Continuous learning: A catechist’s imperative – Feb 3
The Archdiocesan Catechetical Office has frequently reiterated the theme of lifelong learning as a priority of total catechesis within the entire body of the faithful.
Within the programmes that have been conducted under the auspices of the Catechetical Office it has always been stressed that learning by the catechists themselves, never stops. In addition to the material the office has continued to inform us is available on the web for adult learning, in particular, we have recently been blessed by the two collections of homilies/teachings that coincidentally have been gathered at the end of two 10-year periods of service by Bishops in the Caribbean.
The importance of this milestone for us as Caribbean catechists cannot be underestimated. While as catechists we have to ensure that the teachings we share are accurate, we are often challenged to supply a concise and easily understandable synopsis of the Church’s teachings that may be used in both adult faith formation sessions and as resource material that may be broken down for further digestion within our parish communities.
Both the collections of work in the recently published Go Teach by our own former Archbishop Edward Gilbert and the collection Decade of Grace by Bishop Gabriel Malzaire of the Diocese of Roseau, Dominica, do just that. While the writing styles differ, both collections address issues that were significant within the Caribbean at the point the teachings were delivered, and undoubtedly remain so. The recognition of their value for us as catechists in our own faith formation and as we facilitate the faith formation of others must therefore be reiterated.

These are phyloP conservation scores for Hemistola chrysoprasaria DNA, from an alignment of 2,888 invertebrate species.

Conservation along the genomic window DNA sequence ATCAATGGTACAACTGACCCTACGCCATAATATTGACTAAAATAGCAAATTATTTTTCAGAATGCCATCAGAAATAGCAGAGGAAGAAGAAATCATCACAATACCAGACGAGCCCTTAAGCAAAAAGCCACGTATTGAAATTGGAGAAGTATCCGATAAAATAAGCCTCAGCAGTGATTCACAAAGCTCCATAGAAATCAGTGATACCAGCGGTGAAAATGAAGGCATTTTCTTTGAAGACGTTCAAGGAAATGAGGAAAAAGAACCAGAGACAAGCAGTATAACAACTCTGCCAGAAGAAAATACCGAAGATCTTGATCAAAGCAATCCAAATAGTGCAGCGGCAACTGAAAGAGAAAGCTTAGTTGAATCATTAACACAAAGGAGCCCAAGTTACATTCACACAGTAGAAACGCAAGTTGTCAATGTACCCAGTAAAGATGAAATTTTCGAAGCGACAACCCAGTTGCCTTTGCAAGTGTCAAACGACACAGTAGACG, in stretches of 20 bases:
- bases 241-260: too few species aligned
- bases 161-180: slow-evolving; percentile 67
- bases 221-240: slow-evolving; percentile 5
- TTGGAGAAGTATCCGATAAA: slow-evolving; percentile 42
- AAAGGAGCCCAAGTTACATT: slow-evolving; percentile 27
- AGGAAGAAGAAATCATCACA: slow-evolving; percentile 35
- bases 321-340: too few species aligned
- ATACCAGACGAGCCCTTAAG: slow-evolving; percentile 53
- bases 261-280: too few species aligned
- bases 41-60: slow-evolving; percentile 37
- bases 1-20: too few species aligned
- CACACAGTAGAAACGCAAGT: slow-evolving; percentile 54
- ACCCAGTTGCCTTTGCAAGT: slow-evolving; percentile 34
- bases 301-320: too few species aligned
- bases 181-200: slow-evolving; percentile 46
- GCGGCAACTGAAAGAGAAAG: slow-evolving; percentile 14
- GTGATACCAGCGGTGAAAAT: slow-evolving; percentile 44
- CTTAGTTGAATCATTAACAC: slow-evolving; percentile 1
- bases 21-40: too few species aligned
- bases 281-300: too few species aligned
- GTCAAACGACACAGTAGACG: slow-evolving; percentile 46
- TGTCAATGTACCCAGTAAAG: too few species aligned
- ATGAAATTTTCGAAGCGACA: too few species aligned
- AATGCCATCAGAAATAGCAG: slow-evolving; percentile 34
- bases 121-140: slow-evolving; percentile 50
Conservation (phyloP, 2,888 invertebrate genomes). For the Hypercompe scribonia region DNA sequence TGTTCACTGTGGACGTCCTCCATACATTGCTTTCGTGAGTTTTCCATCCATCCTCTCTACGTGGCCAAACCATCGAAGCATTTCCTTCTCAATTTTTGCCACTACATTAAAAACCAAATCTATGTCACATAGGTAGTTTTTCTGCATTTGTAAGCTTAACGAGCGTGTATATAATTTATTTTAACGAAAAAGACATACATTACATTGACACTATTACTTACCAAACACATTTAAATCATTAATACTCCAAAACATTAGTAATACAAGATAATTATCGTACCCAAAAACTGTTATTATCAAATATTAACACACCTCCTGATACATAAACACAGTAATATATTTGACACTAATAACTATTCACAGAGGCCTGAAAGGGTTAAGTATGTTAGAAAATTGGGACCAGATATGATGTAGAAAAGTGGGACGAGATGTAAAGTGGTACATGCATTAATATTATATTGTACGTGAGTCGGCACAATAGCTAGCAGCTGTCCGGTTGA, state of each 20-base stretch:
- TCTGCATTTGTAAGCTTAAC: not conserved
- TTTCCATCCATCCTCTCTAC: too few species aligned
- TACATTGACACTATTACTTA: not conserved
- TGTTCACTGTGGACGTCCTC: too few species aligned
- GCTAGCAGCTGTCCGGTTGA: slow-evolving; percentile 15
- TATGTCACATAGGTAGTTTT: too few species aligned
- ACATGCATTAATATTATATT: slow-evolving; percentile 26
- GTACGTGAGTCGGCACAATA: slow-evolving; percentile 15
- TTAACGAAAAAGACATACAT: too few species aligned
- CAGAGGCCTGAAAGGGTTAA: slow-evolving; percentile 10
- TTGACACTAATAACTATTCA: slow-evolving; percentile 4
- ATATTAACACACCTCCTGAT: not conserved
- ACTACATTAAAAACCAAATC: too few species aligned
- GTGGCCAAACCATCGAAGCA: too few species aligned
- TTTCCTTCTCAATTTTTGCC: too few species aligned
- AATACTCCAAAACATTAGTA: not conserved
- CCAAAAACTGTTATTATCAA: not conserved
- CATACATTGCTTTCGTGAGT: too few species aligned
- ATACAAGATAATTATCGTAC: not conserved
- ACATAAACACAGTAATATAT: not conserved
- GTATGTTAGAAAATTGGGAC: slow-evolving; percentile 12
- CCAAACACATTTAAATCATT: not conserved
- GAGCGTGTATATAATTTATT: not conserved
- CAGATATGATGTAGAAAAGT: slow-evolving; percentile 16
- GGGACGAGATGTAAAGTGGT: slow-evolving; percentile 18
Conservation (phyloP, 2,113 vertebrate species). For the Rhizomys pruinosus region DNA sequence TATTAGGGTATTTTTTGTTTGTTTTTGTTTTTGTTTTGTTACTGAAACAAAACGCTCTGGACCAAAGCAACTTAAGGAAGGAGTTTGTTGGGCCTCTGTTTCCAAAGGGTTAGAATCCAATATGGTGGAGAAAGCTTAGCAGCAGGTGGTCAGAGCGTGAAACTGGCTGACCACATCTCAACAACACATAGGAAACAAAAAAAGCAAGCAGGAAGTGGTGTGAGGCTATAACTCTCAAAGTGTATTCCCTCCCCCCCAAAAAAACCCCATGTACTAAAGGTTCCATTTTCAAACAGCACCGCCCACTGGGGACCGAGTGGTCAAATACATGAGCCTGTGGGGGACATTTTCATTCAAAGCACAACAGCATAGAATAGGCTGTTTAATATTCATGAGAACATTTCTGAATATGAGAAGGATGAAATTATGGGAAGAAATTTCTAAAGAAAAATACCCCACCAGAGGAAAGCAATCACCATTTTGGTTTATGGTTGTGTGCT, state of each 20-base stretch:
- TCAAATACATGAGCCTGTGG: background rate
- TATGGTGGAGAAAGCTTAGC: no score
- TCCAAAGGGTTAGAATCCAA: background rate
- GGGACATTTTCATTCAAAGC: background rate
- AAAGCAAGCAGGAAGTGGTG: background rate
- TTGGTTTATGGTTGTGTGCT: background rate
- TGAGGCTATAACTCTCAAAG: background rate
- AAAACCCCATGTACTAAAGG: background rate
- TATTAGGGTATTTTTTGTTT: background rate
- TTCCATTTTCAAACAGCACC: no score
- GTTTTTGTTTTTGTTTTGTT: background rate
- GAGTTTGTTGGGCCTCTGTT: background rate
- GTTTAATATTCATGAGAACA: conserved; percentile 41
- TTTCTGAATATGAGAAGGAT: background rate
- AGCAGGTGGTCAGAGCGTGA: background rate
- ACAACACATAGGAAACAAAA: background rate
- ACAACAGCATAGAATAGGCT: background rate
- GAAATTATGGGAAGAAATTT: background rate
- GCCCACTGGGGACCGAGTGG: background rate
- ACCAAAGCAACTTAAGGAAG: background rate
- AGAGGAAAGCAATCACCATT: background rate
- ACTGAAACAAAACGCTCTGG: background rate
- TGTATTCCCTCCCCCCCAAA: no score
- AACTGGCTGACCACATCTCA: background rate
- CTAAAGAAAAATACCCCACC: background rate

In one instance of which I am aware, a parish priest has gifted his catechists with the Go Teach collection. This should be encouraged as much as possible as we seek to fulfil our own mandate to be lifelong learners. Some of the material covered in Bishop Malzaire’s collection address what others have referred to as “thorny issues” in the Church. One article, for instance, asks “What about Intercommunion?” as guidance is given on an aspect of receiving of Holy Communion outside the Catholic Church; guidance which we as catechists must continue to equip ourselves to share.
Both works are written in styles to which we in the Caribbean have become accustomed; simple, direct, straightforward; and therefore have the added advantage of familiarity of tone and increased accessibility. The sheer beauty of the language in some instances also makes the readings a total pleasure.
We really do need to both remind ourselves as catechists to seek out and appreciate the work contained in these two collections and to encourage others to read, study and learn from them as we continue to travel together on the road of lifelong catechesis. – Rhonda Earle, Archdiocesan Catechetical Office